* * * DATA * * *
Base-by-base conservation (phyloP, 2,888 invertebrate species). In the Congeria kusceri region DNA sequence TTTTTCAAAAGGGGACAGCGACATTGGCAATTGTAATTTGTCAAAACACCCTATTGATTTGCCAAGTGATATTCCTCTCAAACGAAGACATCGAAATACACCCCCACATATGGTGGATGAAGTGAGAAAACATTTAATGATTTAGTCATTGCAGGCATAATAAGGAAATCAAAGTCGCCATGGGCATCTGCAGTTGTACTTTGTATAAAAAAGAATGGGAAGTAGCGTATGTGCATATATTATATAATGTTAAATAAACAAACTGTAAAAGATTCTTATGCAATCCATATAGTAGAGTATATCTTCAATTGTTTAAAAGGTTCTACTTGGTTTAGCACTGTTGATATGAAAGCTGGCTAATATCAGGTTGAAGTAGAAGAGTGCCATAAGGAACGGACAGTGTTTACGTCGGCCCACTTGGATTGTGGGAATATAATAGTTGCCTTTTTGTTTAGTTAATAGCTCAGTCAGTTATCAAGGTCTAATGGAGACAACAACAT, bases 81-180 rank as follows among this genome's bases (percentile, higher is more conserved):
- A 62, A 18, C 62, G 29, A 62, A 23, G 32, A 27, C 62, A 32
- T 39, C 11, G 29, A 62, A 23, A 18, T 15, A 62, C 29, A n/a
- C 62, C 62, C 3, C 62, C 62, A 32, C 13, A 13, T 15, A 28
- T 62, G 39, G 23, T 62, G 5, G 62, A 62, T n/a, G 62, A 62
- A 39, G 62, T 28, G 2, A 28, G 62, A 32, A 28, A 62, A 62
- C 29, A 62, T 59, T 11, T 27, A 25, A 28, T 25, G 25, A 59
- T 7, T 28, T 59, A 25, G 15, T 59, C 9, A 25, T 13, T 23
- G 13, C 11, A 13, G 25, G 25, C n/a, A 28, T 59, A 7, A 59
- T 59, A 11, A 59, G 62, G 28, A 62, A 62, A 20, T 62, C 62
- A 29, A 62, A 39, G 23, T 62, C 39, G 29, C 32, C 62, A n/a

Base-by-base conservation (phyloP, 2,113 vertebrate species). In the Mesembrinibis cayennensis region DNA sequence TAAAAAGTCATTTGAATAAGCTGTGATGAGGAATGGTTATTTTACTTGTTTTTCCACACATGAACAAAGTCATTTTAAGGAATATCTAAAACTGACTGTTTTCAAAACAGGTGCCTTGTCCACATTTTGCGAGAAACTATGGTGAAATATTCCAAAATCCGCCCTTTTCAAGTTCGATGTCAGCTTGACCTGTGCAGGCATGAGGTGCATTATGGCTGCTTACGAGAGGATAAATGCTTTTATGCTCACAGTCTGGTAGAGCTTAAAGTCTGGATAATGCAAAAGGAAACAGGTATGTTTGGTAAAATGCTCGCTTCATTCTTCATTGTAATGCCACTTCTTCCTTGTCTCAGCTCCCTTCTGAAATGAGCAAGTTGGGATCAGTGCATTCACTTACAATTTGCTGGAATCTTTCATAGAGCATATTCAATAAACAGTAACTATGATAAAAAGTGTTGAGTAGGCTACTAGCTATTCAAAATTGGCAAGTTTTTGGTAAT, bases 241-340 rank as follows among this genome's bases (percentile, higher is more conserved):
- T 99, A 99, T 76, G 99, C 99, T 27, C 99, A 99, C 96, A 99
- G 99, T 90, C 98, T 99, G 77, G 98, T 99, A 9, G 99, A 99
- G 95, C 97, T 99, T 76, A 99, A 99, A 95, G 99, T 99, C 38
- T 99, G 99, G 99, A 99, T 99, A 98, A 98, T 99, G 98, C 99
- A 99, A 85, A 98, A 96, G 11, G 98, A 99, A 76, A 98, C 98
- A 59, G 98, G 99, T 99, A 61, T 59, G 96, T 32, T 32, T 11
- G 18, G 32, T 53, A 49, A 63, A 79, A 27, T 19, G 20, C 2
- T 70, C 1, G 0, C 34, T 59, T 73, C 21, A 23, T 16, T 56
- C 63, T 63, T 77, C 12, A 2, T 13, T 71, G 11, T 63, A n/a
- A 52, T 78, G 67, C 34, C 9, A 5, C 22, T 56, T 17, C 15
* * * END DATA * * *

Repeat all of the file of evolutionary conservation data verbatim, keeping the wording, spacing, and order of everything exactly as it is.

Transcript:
Base-by-base conservation (phyloP, 2,888 invertebrate species). In the Congeria kusceri region DNA sequence TTTTTCAAAAGGGGACAGCGACATTGGCAATTGTAATTTGTCAAAACACCCTATTGATTTGCCAAGTGATATTCCTCTCAAACGAAGACATCGAAATACACCCCCACATATGGTGGATGAAGTGAGAAAACATTTAATGATTTAGTCATTGCAGGCATAATAAGGAAATCAAAGTCGCCATGGGCATCTGCAGTTGTACTTTGTATAAAAAAGAATGGGAAGTAGCGTATGTGCATATATTATATAATGTTAAATAAACAAACTGTAAAAGATTCTTATGCAATCCATATAGTAGAGTATATCTTCAATTGTTTAAAAGGTTCTACTTGGTTTAGCACTGTTGATATGAAAGCTGGCTAATATCAGGTTGAAGTAGAAGAGTGCCATAAGGAACGGACAGTGTTTACGTCGGCCCACTTGGATTGTGGGAATATAATAGTTGCCTTTTTGTTTAGTTAATAGCTCAGTCAGTTATCAAGGTCTAATGGAGACAACAACAT, bases 81-180 rank as follows among this genome's bases (percentile, higher is more conserved):
- A 62, A 18, C 62, G 29, A 62, A 23, G 32, A 27, C 62, A 32
- T 39, C 11, G 29, A 62, A 23, A 18, T 15, A 62, C 29, A n/a
- C 62, C 62, C 3, C 62, C 62, A 32, C 13, A 13, T 15, A 28
- T 62, G 39, G 23, T 62, G 5, G 62, A 62, T n/a, G 62, A 62
- A 39, G 62, T 28, G 2, A 28, G 62, A 32, A 28, A 62, A 62
- C 29, A 62, T 59, T 11, T 27, A 25, A 28, T 25, G 25, A 59
- T 7, T 28, T 59, A 25, G 15, T 59, C 9, A 25, T 13, T 23
- G 13, C 11, A 13, G 25, G 25, C n/a, A 28, T 59, A 7, A 59
- T 59, A 11, A 59, G 62, G 28, A 62, A 62, A 20, T 62, C 62
- A 29, A 62, A 39, G 23, T 62, C 39, G 29, C 32, C 62, A n/a

Base-by-base conservation (phyloP, 2,113 vertebrate species). In the Mesembrinibis cayennensis region DNA sequence TAAAAAGTCATTTGAATAAGCTGTGATGAGGAATGGTTATTTTACTTGTTTTTCCACACATGAACAAAGTCATTTTAAGGAATATCTAAAACTGACTGTTTTCAAAACAGGTGCCTTGTCCACATTTTGCGAGAAACTATGGTGAAATATTCCAAAATCCGCCCTTTTCAAGTTCGATGTCAGCTTGACCTGTGCAGGCATGAGGTGCATTATGGCTGCTTACGAGAGGATAAATGCTTTTATGCTCACAGTCTGGTAGAGCTTAAAGTCTGGATAATGCAAAAGGAAACAGGTATGTTTGGTAAAATGCTCGCTTCATTCTTCATTGTAATGCCACTTCTTCCTTGTCTCAGCTCCCTTCTGAAATGAGCAAGTTGGGATCAGTGCATTCACTTACAATTTGCTGGAATCTTTCATAGAGCATATTCAATAAACAGTAACTATGATAAAAAGTGTTGAGTAGGCTACTAGCTATTCAAAATTGGCAAGTTTTTGGTAAT, bases 241-340 rank as follows among this genome's bases (percentile, higher is more conserved):
- T 99, A 99, T 76, G 99, C 99, T 27, C 99, A 99, C 96, A 99
- G 99, T 90, C 98, T 99, G 77, G 98, T 99, A 9, G 99, A 99
- G 95, C 97, T 99, T 76, A 99, A 99, A 95, G 99, T 99, C 38
- T 99, G 99, G 99, A 99, T 99, A 98, A 98, T 99, G 98, C 99
- A 99, A 85, A 98, A 96, G 11, G 98, A 99, A 76, A 98, C 98
- A 59, G 98, G 99, T 99, A 61, T 59, G 96, T 32, T 32, T 11
- G 18, G 32, T 53, A 49, A 63, A 79, A 27, T 19, G 20, C 2
- T 70, C 1, G 0, C 34, T 59, T 73, C 21, A 23, T 16, T 56
- C 63, T 63, T 77, C 12, A 2, T 13, T 71, G 11, T 63, A n/a
- A 52, T 78, G 67, C 34, C 9, A 5, C 22, T 56, T 17, C 15